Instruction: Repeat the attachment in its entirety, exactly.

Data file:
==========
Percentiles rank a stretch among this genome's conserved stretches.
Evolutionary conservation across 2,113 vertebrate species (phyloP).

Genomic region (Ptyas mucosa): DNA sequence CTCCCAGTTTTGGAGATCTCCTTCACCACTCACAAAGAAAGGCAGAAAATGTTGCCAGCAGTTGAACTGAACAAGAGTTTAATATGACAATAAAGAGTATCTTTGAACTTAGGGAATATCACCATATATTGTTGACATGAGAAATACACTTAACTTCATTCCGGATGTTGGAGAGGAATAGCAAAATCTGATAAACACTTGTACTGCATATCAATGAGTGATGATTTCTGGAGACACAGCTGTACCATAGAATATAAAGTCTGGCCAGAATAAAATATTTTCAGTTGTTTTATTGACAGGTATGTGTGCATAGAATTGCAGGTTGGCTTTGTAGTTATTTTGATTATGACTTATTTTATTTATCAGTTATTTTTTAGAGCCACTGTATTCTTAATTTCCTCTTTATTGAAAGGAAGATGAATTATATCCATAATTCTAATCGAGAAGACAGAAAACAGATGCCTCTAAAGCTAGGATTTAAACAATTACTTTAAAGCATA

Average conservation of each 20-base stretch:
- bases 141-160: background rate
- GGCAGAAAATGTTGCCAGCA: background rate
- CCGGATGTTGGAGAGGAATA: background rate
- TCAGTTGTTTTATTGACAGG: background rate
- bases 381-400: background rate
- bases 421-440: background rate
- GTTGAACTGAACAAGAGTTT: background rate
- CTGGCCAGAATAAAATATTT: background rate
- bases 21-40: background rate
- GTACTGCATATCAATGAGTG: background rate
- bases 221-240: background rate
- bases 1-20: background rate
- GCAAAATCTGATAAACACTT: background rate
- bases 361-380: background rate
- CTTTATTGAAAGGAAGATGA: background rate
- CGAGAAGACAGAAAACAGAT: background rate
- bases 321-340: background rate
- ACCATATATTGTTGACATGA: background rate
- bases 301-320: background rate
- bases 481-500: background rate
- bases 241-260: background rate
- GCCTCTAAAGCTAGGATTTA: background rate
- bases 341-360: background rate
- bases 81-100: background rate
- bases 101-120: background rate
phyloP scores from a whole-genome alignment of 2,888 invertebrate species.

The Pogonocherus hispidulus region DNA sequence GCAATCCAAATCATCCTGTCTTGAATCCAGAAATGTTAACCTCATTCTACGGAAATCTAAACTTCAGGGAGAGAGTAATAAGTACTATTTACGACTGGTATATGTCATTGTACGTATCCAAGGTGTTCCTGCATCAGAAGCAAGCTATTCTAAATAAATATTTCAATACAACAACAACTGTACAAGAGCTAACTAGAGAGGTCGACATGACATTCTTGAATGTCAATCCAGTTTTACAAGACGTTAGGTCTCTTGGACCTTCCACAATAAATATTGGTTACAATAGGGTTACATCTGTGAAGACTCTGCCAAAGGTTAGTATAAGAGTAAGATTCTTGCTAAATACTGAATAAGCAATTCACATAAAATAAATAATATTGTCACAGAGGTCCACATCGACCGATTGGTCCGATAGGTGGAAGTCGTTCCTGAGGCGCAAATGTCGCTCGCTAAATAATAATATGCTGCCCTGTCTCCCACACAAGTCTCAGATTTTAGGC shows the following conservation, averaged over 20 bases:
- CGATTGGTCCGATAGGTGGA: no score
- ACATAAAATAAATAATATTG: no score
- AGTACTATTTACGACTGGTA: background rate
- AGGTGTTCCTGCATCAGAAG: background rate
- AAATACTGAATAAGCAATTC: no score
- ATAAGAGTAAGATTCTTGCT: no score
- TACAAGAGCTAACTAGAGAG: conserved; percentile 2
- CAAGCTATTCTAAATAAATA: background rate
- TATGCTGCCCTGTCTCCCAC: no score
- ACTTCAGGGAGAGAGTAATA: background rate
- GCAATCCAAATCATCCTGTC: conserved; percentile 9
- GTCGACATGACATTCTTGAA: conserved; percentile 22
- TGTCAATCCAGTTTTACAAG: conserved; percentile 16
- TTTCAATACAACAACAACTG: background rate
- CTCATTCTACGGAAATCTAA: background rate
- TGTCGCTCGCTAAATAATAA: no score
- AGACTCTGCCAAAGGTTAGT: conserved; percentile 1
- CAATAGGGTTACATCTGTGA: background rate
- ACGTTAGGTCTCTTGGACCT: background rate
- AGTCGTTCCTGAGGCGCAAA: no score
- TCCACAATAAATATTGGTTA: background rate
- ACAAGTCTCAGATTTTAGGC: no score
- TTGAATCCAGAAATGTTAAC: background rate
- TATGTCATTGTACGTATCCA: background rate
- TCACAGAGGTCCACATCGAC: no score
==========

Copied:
Percentiles rank a stretch among this genome's conserved stretches.
Evolutionary conservation across 2,113 vertebrate species (phyloP).

Genomic region (Ptyas mucosa): DNA sequence CTCCCAGTTTTGGAGATCTCCTTCACCACTCACAAAGAAAGGCAGAAAATGTTGCCAGCAGTTGAACTGAACAAGAGTTTAATATGACAATAAAGAGTATCTTTGAACTTAGGGAATATCACCATATATTGTTGACATGAGAAATACACTTAACTTCATTCCGGATGTTGGAGAGGAATAGCAAAATCTGATAAACACTTGTACTGCATATCAATGAGTGATGATTTCTGGAGACACAGCTGTACCATAGAATATAAAGTCTGGCCAGAATAAAATATTTTCAGTTGTTTTATTGACAGGTATGTGTGCATAGAATTGCAGGTTGGCTTTGTAGTTATTTTGATTATGACTTATTTTATTTATCAGTTATTTTTTAGAGCCACTGTATTCTTAATTTCCTCTTTATTGAAAGGAAGATGAATTATATCCATAATTCTAATCGAGAAGACAGAAAACAGATGCCTCTAAAGCTAGGATTTAAACAATTACTTTAAAGCATA

Average conservation of each 20-base stretch:
- bases 141-160: background rate
- GGCAGAAAATGTTGCCAGCA: background rate
- CCGGATGTTGGAGAGGAATA: background rate
- TCAGTTGTTTTATTGACAGG: background rate
- bases 381-400: background rate
- bases 421-440: background rate
- GTTGAACTGAACAAGAGTTT: background rate
- CTGGCCAGAATAAAATATTT: background rate
- bases 21-40: background rate
- GTACTGCATATCAATGAGTG: background rate
- bases 221-240: background rate
- bases 1-20: background rate
- GCAAAATCTGATAAACACTT: background rate
- bases 361-380: background rate
- CTTTATTGAAAGGAAGATGA: background rate
- CGAGAAGACAGAAAACAGAT: background rate
- bases 321-340: background rate
- ACCATATATTGTTGACATGA: background rate
- bases 301-320: background rate
- bases 481-500: background rate
- bases 241-260: background rate
- GCCTCTAAAGCTAGGATTTA: background rate
- bases 341-360: background rate
- bases 81-100: background rate
- bases 101-120: background rate
phyloP scores from a whole-genome alignment of 2,888 invertebrate species.

The Pogonocherus hispidulus region DNA sequence GCAATCCAAATCATCCTGTCTTGAATCCAGAAATGTTAACCTCATTCTACGGAAATCTAAACTTCAGGGAGAGAGTAATAAGTACTATTTACGACTGGTATATGTCATTGTACGTATCCAAGGTGTTCCTGCATCAGAAGCAAGCTATTCTAAATAAATATTTCAATACAACAACAACTGTACAAGAGCTAACTAGAGAGGTCGACATGACATTCTTGAATGTCAATCCAGTTTTACAAGACGTTAGGTCTCTTGGACCTTCCACAATAAATATTGGTTACAATAGGGTTACATCTGTGAAGACTCTGCCAAAGGTTAGTATAAGAGTAAGATTCTTGCTAAATACTGAATAAGCAATTCACATAAAATAAATAATATTGTCACAGAGGTCCACATCGACCGATTGGTCCGATAGGTGGAAGTCGTTCCTGAGGCGCAAATGTCGCTCGCTAAATAATAATATGCTGCCCTGTCTCCCACACAAGTCTCAGATTTTAGGC shows the following conservation, averaged over 20 bases:
- CGATTGGTCCGATAGGTGGA: no score
- ACATAAAATAAATAATATTG: no score
- AGTACTATTTACGACTGGTA: background rate
- AGGTGTTCCTGCATCAGAAG: background rate
- AAATACTGAATAAGCAATTC: no score
- ATAAGAGTAAGATTCTTGCT: no score
- TACAAGAGCTAACTAGAGAG: conserved; percentile 2
- CAAGCTATTCTAAATAAATA: background rate
- TATGCTGCCCTGTCTCCCAC: no score
- ACTTCAGGGAGAGAGTAATA: background rate
- GCAATCCAAATCATCCTGTC: conserved; percentile 9
- GTCGACATGACATTCTTGAA: conserved; percentile 22
- TGTCAATCCAGTTTTACAAG: conserved; percentile 16
- TTTCAATACAACAACAACTG: background rate
- CTCATTCTACGGAAATCTAA: background rate
- TGTCGCTCGCTAAATAATAA: no score
- AGACTCTGCCAAAGGTTAGT: conserved; percentile 1
- CAATAGGGTTACATCTGTGA: background rate
- ACGTTAGGTCTCTTGGACCT: background rate
- AGTCGTTCCTGAGGCGCAAA: no score
- TCCACAATAAATATTGGTTA: background rate
- ACAAGTCTCAGATTTTAGGC: no score
- TTGAATCCAGAAATGTTAAC: background rate
- TATGTCATTGTACGTATCCA: background rate
- TCACAGAGGTCCACATCGAC: no score